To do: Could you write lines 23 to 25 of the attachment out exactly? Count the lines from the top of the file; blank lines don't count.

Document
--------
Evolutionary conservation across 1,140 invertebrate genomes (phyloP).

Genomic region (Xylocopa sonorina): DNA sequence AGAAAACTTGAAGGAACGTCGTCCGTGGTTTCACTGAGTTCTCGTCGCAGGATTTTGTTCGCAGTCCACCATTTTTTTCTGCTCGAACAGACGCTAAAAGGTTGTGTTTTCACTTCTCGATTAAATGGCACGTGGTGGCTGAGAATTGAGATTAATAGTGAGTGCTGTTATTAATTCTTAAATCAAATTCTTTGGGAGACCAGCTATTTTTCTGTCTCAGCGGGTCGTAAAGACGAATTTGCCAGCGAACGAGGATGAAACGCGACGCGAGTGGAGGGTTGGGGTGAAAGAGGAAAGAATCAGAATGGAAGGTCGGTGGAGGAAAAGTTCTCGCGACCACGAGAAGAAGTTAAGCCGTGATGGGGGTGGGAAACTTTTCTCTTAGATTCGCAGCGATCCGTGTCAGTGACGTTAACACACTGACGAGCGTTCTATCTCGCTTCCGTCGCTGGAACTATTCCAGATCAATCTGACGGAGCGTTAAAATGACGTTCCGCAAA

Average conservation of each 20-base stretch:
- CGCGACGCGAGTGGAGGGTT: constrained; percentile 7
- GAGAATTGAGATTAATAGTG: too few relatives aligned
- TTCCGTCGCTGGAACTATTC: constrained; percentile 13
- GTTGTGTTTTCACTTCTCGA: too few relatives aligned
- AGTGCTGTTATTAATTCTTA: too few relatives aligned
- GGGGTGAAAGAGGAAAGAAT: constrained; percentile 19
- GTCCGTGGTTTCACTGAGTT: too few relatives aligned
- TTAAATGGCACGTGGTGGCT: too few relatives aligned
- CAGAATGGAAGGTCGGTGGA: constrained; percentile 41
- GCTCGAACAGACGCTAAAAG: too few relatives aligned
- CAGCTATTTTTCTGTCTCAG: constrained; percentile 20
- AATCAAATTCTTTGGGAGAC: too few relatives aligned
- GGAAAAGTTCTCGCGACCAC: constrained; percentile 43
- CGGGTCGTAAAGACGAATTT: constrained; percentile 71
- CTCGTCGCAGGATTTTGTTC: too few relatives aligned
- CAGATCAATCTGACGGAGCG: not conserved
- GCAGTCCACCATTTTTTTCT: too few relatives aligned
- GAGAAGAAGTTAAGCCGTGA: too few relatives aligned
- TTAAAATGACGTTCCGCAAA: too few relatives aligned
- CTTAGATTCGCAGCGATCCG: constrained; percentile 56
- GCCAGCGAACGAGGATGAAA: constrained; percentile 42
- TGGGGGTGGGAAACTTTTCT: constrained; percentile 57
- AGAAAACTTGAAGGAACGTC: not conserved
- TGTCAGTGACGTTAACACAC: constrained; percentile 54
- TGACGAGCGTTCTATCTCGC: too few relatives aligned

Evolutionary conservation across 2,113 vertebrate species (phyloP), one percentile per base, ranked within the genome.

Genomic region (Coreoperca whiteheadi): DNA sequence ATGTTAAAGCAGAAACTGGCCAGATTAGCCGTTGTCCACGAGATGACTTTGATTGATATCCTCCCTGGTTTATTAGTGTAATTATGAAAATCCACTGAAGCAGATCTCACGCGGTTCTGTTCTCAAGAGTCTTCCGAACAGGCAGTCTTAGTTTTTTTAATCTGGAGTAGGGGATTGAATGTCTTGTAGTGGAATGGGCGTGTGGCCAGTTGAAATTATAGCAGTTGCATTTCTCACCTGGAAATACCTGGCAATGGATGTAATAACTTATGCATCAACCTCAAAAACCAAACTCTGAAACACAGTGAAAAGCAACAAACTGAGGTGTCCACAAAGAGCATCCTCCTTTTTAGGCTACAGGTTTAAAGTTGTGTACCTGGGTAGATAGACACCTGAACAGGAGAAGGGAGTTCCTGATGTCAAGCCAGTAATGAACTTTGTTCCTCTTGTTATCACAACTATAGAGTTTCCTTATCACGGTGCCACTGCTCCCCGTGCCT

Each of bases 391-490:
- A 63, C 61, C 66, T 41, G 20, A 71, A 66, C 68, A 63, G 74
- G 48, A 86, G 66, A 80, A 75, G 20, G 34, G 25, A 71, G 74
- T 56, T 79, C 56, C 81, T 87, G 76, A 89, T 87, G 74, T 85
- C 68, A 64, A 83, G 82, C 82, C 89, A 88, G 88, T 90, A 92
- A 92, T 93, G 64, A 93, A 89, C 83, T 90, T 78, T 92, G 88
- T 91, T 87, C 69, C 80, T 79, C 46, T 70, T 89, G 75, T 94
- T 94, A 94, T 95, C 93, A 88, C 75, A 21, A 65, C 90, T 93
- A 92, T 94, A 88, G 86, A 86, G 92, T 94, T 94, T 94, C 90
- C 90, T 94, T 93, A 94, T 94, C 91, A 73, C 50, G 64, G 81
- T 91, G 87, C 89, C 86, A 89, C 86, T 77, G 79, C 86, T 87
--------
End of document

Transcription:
- CTTAGATTCGCAGCGATCCG: constrained; percentile 56
- GCCAGCGAACGAGGATGAAA: constrained; percentile 42
- TGGGGGTGGGAAACTTTTCT: constrained; percentile 57